When she was 7, Rouba el Murr did not play dress up with her mother’s clothes; she painted on them and cut out the fabric to design her own. The 7-year-old devoured fashion magazines and studied runway shows. She announced to her parents: I want to be a fashion designer. Twenty-two years later, she is.
What was the first outfit you ever created?
A colorful bohemian dress, inspired by my mother’s flowing, gypsy-like style. I have always loved her fashion sense.
How did your parents react when you told them you wanted to be a designer?
My mother was supportive from the start; she bought me a child’s sewing machine so that I could make clothes for my Barbie. She said I should do whatever makes me happy, and that if that was fashion then she would do all that she could to help me.
My grandmother, who did craft work with her hands—sewing, embroidery— began teaching me her techniques. I learned a lot about art from her too.
And your father?
My father struggled at first with the idea of a career in the arts. He would have preferred I become an engineer, a career path he considered safer. But when I began taking courses in graphic design and later fashion design, he saw how happy I was and how well I was doing and became my biggest supporter.
What helped you get to the Condé Nast College of Fashion and Design in London?
I was a young girl from Hadath Baabda with a lot of optimism, hard work and a scholarship!
It takes courage to go on such a journey. Weren’t you afraid of failure?
Failure is simply an experience. One cannot learn and succeed without passing through the ups and downs. Failure never scared me because I knew that if it ever happened, I would simply get up and start again. I knew I wanted to be in fashion.
What is it about fashion and design that you love so much?
Fashion is an artistic world by itself, and fashion design is my lifestyle. I create because it is what I love to do. It is the moment in which I am mindful. Fashion as a whole is a cycle of trends that come and go. However, a woman’s sense of individuality and oneness shall remain the same.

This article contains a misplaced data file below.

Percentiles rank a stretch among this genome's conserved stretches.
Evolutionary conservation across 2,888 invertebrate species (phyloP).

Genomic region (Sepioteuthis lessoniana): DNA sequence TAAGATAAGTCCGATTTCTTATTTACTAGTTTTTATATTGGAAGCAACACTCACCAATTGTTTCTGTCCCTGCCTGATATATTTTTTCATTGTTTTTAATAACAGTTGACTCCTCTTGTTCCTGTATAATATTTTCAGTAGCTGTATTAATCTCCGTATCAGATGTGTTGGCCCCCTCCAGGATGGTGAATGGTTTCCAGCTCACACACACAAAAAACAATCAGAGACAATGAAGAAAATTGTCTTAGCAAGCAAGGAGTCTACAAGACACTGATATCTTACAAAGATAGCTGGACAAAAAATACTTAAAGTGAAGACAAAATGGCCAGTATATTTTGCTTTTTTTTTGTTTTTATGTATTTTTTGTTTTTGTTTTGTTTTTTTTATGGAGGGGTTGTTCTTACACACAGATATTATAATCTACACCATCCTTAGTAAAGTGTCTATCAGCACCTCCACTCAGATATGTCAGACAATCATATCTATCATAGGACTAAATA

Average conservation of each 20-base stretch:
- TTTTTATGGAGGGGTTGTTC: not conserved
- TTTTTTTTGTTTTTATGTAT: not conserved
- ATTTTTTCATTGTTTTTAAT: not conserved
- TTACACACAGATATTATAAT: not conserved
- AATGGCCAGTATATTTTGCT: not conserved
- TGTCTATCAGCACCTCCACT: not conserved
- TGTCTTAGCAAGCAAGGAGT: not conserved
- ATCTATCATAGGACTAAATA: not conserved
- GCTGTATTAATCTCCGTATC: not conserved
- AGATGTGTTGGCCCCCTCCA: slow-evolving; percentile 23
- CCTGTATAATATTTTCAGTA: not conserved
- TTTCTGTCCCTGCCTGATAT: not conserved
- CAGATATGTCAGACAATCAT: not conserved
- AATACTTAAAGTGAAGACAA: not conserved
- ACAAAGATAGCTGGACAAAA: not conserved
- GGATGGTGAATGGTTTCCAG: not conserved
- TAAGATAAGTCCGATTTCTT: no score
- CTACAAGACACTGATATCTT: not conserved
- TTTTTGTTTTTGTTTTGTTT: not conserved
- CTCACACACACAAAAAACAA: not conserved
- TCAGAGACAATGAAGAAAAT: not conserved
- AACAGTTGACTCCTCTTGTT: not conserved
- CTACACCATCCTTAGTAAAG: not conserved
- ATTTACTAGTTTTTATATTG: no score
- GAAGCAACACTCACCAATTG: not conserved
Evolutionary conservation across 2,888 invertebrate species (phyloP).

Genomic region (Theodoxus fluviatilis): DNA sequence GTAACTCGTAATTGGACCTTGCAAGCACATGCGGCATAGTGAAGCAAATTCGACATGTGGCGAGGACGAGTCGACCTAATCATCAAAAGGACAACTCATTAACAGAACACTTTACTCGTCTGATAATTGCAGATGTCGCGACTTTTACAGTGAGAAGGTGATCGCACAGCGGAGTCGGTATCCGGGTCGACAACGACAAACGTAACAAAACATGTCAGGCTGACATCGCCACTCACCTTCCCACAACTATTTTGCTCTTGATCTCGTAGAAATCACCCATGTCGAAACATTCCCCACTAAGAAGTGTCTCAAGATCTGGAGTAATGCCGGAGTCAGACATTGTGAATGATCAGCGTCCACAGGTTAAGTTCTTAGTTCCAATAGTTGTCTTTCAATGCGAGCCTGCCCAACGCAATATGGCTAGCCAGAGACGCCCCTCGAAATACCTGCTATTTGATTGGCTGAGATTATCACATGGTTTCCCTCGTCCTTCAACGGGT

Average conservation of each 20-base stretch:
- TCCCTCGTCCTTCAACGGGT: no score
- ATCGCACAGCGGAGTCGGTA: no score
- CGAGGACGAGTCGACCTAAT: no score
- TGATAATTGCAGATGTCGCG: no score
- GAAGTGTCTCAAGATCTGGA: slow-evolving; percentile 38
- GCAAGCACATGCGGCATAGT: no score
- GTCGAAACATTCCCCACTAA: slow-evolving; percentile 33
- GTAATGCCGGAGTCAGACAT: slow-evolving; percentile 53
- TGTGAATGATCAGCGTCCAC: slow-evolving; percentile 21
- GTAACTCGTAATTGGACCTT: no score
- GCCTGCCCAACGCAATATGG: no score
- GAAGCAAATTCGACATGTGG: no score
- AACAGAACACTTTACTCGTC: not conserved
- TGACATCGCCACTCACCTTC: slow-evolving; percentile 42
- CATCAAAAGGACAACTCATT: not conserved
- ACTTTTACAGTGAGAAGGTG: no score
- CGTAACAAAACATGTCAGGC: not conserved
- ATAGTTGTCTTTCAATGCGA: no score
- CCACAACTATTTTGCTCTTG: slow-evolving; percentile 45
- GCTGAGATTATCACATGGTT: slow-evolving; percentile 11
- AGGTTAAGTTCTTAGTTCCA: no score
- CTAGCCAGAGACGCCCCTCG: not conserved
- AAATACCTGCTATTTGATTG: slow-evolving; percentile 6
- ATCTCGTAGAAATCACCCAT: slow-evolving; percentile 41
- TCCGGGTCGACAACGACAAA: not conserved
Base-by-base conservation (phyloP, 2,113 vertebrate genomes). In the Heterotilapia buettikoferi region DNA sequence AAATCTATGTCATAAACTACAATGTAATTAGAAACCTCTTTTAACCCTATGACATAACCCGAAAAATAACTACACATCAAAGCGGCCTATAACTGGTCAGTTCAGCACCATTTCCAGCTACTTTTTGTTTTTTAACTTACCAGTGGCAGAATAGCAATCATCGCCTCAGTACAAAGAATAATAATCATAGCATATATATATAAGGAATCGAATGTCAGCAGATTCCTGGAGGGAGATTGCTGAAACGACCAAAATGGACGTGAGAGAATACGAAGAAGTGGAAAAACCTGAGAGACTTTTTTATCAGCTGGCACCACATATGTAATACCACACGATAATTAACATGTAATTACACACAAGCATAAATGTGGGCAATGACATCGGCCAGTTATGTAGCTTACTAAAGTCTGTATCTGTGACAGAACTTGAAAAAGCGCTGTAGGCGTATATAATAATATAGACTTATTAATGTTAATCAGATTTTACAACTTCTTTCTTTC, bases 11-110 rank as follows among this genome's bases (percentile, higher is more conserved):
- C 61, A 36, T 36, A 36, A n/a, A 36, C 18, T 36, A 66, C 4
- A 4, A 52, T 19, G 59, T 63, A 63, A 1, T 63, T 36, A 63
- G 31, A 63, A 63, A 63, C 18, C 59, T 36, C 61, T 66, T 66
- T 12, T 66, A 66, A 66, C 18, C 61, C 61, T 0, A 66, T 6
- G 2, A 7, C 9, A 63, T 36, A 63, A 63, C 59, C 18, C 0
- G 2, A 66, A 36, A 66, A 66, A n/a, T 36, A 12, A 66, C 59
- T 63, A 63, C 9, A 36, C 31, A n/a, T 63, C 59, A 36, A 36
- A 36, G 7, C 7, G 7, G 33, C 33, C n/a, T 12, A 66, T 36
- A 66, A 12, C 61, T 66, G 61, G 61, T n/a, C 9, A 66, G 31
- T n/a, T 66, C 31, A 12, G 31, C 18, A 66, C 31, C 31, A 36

Why did you choose to return to Lebanon now as a designer?
The word “international” is big for me. It comes with a lot of responsibilities. I am still at the earliest stages of becoming an international designer. But with regard to Lebanon, it is simply HOME. It always feels good to come HOME.
My country has had a great influence on me, both as a designer and in creating my brand. And Beirut in particular is where all the magic happens: the inspiration, the creation and the production. I think every person must honor and represent their country. It is a pleasure and duty to represent mine through my work.
What inspires your work?
My creative process is a reflection of whatever is happening in my life at that moment. Every new collection is born from a moment of inspiration that defines the initial theme. It could be a book, an exhibition, a documentary.
“I create because it is what I love.”
Then I do my research: I explore the major variables of the collection, such as colors, patterns, structures. At the same time, I work with these elements as the founding components to create my own fabrics. In the final two stages of my process, I work on structural design simulation through dedicated drawings and sketches, then, of course, I create the prototypes.
What are the greatest challenges you face in this process?
Fashion is a very competitive industry in which there is a lot of talent. My greatest challenge is constantly working on the brand and its identity, staying up to date and doing a lot of research to keep my inspiration flowing and my creations new.
Tell us about your brand’s identity. How would you characterize those who wear Rouba.G?
The Rouba.G woman is proactive and daring. She expresses herself differently.
And what about you? What defines you?
Well, I am a happy girl. I love my family and feel so lucky that they support my dream. My father is my role model; he is my greatest influence and best advisor. I admire him for the life he built for his family, working hard, never giving up.
I also feel that I am defined by what I love. My tastes and interests are reflected in my personality and my work. I love all colors but my favorites are Fog Grey and Metal Grey, for fabrics, wool and leather. My favorite styles tend to be more ethnic.I admire many designer brands, such as Alexander McQueen, Vivienne Westwood and Yves Saint Laurent.
If you could talk to that little girl who was, once upon a time, dreaming of designing clothes, what would you say to her?
I would tell her to keep going and take the risks, no matter what people and the odds say. I would tell her not to be afraid of failure or of being herself.
What are your hopes for the future?
In five years, I would like to be doing something to ease the suffering I see around me in the world. I would like my collections to speak for causes I believe in and serve to raise awareness and inspire positive change.
For instance, my latest collection is called EARTH, and its purpose is to raise awareness of just how beautiful our planet is and the gravity of the damage we are doing to it.
What is the best part of your day?
Whenever it is time to eat!See as Published